5 Google Ranking Signals Content Marketers Need to Know






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Google Ranking Signals


When it comes to search engine optimization, content is the key to success. The point is, while technical SEO exists (and even close a small element ), Google has emphasized it over and over again: All you really need Google to like your site is to publish high-quality, useful content. But what exactly is considered a sign of high-quality content?



Here are five content-related ranking signals that Google is using to determine if a particular article is worthy of appearing on the top of Google.


1. Highly Linked Content


The backlink profile is Google's oldest ranking signal. Since the launch of Google, backlinks have been at the core of its ranking algorithm. And while Google has consistently added dozens – and even hundreds – of other signals, backlinks are still the most powerful.


It used to be very simple: the more, the better.


As site owners found out, Google search results pages were heavily manipulated, so Google had to play its part. It's all so complicated now, that I doubt anyone who works for Google fully understands how it works.


There are good links and bad links, there are natural links and unnatural links, and there are high authority and low authority links. One group may be balancing the other. Some links can pull you down and some can push you up, and you can't always distinguish one from the other.


Now, it all boils down to one thing: you need as many organic and editorial links as possible. In other words, we need to create can link content.


This is where content creators can play an important role: it is really in our ability to create content that attracts links.


What is linkable content?


There is no single definition for linkable content, as there is no single type of link. Educational content attracts links from teachers, exotic content promotes links from popular media and discussion boards, and creative content can get links from academics. appropriate notice.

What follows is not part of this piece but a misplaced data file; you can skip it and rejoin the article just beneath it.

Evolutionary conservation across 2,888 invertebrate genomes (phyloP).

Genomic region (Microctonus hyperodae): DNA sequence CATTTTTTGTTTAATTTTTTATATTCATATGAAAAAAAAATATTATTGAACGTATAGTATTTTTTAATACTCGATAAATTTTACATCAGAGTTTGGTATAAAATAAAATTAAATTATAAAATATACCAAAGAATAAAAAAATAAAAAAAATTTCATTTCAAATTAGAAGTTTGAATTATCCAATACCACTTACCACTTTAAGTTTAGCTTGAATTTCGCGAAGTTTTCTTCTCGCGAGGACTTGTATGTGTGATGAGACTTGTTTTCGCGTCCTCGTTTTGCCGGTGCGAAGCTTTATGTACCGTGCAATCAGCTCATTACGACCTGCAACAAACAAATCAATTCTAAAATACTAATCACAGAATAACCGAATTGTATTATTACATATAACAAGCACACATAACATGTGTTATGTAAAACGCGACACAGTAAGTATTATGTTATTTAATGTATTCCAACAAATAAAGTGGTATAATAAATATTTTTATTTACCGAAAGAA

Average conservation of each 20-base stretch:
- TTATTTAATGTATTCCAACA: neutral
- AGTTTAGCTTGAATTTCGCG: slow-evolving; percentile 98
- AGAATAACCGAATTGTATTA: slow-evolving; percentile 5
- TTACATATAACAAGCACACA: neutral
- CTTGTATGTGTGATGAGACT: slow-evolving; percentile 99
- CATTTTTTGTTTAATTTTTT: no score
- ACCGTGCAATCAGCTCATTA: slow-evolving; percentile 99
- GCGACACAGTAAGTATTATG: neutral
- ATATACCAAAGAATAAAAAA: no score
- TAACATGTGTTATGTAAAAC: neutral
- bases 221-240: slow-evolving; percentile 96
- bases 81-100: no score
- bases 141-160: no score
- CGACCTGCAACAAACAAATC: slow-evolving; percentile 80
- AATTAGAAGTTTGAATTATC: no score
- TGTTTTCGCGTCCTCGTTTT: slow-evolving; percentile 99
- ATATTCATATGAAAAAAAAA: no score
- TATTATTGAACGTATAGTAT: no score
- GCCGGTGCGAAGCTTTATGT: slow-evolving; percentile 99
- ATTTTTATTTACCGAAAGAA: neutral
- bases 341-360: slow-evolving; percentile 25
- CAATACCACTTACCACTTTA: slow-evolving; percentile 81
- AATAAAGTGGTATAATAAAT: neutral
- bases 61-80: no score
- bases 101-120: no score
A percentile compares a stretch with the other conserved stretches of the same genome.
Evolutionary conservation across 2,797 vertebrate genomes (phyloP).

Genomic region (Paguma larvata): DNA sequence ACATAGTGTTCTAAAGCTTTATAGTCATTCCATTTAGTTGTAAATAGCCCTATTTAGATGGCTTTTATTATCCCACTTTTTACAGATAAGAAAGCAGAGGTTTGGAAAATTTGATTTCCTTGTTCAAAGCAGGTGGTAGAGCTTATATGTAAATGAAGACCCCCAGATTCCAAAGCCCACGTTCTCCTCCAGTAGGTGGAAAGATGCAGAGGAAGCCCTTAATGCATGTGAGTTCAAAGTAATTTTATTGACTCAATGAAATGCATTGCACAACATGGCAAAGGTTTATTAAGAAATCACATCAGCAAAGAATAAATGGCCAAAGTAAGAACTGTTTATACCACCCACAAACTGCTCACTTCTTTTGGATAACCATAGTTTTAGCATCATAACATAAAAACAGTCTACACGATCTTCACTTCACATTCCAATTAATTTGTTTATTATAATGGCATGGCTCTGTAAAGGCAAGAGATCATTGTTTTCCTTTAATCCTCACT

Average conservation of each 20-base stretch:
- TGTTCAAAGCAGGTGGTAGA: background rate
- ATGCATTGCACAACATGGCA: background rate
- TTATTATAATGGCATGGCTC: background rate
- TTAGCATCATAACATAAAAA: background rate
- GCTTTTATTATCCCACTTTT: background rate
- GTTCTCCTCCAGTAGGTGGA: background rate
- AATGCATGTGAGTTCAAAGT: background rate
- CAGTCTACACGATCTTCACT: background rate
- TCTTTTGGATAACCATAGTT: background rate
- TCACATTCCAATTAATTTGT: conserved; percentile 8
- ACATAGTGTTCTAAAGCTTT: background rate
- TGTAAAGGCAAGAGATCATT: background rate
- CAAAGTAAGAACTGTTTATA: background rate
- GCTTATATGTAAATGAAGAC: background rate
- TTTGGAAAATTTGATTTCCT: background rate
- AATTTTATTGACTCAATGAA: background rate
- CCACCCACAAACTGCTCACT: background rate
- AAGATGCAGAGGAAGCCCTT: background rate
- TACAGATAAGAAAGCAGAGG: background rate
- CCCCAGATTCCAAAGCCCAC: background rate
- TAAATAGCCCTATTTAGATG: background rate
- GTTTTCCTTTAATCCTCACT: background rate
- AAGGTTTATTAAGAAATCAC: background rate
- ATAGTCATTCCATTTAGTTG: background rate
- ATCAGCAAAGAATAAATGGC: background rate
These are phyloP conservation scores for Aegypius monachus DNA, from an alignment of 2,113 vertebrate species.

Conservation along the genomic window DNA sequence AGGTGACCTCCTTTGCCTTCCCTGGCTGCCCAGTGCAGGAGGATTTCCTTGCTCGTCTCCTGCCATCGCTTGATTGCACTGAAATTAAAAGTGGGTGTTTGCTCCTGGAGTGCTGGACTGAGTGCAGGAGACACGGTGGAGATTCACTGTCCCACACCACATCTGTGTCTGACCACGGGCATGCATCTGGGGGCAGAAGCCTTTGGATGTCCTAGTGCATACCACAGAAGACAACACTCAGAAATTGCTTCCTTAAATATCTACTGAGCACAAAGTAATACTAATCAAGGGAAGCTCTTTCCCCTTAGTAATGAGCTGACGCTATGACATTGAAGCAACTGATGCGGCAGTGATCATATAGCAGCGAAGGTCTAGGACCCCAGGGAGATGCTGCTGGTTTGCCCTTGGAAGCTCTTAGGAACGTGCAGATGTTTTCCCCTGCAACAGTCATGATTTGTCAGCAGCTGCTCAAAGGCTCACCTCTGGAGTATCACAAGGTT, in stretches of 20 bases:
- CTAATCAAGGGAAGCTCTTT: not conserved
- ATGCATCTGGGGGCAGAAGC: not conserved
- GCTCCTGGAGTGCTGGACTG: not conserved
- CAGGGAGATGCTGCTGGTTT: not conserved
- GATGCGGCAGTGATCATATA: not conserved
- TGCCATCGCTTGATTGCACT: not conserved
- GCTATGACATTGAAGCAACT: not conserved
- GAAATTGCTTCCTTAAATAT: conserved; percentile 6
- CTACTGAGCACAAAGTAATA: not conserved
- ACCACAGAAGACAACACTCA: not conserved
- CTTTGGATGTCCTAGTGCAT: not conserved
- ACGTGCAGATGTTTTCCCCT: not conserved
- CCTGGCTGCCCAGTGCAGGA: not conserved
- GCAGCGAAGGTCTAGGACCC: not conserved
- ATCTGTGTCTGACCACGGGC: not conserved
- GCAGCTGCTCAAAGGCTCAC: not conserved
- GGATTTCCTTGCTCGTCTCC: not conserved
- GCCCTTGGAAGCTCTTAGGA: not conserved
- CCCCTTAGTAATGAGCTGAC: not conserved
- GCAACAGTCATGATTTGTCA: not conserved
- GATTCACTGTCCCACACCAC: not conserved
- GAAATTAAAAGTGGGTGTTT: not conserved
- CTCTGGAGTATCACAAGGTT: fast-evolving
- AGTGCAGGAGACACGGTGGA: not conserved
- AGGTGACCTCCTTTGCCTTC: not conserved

There are no set rules here, so it will depend on how well you do your research and largely on your luck.


When working on an article, see Buzzsumo to see which content attracts the most links about your topic. Buzzsumo allows you to filter results to see recently published content and assess current linkable trends:


buzzsumo

Buzzsumo allows you to filter results to see recently published content and evaluate current, trending content that is linkable:



2. Relevance


In fact, this should of course be #1. I only put after the links because it's a more recent signal — one that Google is still figuring out.


Years ago, adding a particular keyword multiple times in an article or on a page was enough for Google to consider that content relevant to the right search query.


Obviously, this is a very easy signal to manipulate, so Google has been working hard to improve its relevancy signals.


Well, there are no signals here, so, like with backlinks, we are talking about a group of signals. But as copywriters, we have more control here, since we actually create the content.


One of the biggest improvements to Google's related algorithms has been made possible thanks to the introduction of semantic mapping which helps Google understand each query in context rather than matching the exact word string to the document indexed word.


Semantic research can help publishers create better researched, more relevant content, similar to how it helps Google algorithmically calculate relevance.


Text Optimizer is a great tool to help you create more relevant context to better match Google and user Expectations:


Text Optimizer

Text Optimizer is a great tool that helps you create more relevant context to better match Google's users and its' expectations.



The Text Optimizer will also score the relevance of your content and point you to all areas for improvement.


Other improvements to Google's coverage algorithms that aren't easy to adopt, but still need to be aware of, include:



3. Content Length


This is one of those search signals that continues to cause a lot of debate and debate in the SEO field. In fact, we will never know the exact answer, despite a lot of research (including this ) seems to suggest that Google favors long-form content.